HOUSTON — If you're not an aerospace buff, and you've missed the developments of NASA's Commercial Crew Program until now, the names Falcon 9 and Crew Dragon are probably a little confusing.
Falcon 9 and Crew Dragon are two separate entities that make up the spacecraft getting launched into space on Wednesday, May 27.
The launch will be the first time in almost 10 years that American astronauts will fly American rockets into space from American soil.
Falcon 9 describes the actual rocket itself, which propels the astronauts off the launch pad, through the atmosphere, and into orbit.
It's called Falcon 9 because of the nine Merlin engines in the first stage of the rocket. The thrust is greater than five 747 airplanes at full power, SpaceX says.
Unlike airplanes, a rocket's thrust actually increases with altitude; Falcon 9 generates more than 1.7 million pounds of thrust at sea level but gets up to over 1.8 million pounds of thrust in the vacuum of space.
The "second stage," powered by a single Merlin vacuum engine, delivers Falcon 9’s payload to the desired orbit. The second stage engine ignites a few seconds after stage separation and can be restarted multiple times to place multiple payloads into different orbits.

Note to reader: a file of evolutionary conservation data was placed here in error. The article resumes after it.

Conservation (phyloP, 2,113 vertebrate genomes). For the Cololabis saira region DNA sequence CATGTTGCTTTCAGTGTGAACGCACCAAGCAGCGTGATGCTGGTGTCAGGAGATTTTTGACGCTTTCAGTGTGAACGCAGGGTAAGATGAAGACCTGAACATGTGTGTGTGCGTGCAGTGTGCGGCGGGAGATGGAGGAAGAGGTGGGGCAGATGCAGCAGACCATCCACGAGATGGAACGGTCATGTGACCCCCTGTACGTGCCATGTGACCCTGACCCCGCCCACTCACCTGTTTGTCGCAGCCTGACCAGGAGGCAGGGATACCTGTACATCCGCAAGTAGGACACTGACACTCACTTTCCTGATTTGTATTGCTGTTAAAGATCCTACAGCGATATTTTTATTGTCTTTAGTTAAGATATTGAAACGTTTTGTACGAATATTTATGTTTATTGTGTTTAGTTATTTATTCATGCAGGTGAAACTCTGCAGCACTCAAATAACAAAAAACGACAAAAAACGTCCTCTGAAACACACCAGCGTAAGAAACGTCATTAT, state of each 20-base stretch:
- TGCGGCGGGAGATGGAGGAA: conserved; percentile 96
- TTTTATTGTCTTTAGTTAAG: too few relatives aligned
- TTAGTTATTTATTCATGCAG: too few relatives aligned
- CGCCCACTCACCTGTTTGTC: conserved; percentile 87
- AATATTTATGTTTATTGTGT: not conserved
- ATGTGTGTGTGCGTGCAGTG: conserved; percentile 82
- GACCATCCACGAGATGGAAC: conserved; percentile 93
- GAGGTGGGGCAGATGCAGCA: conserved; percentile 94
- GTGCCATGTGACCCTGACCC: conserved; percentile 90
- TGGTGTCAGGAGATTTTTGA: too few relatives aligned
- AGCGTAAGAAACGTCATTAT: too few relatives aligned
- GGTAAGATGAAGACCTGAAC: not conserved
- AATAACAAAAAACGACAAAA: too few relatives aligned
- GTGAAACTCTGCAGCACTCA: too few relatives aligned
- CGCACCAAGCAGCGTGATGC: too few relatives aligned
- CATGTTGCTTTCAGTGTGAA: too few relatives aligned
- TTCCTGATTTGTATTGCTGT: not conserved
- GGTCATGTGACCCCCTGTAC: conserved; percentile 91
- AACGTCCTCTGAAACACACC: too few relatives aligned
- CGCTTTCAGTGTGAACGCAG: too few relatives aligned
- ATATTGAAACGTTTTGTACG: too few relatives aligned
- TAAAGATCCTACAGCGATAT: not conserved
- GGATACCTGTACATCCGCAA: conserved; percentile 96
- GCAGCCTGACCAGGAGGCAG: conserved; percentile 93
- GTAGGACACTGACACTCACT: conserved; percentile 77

Crew Dragon describes the spacecraft where the astronauts sit and operate. It is designed to deliver both cargo and people to orbiting destinations. It is the only spacecraft currently flying that is capable of returning significant amounts of cargo to Earth. Currently Dragon carries cargo to space, but it was designed from the beginning to carry humans.
The Dragon spacecraft can carry up to seven passengers to and from Earth orbit, and beyond. The pressurized section of the capsule is designed to carry both people and environmentally sensitive cargo.
Dragon also has Draco thrusters, which allow for maneuvering in orbit. Those thrusters are located towards the base of the capsule and contained within the nose cone.
Dragon’s trunk not only carries unpressurized cargo but also supports the spacecraft during ascent. The trunk remains attached to Dragon until shortly before reentry into Earth’s atmosphere.
"It's just an amazing vehicle. It is definitely not the space shuttle in many ways, said Astronaut Doug Hurley, who flew on Atlantis, the last U.S. space shuttle. "It’s much smaller, but it’s a capsule, it’s state-of-the-art from a technology standpoint, and we are so excited to be in a real spaceship and not the simulator in just a week."
The vehicle has several safety features, too. The astronauts will test these during the Demo-2 mission.
“It’s everything from a response to a fire on board to flying close to the international space station manually instead of letting the computer do it," said Astronaut Col. Bob Behnken. "We’ll make sure all those systems are working during the test flight so that future missions will have them available, even if they don’t plan to utilize them."
These spacecraft are designed to be reusable, which cuts costs and minimizes damage to the environment.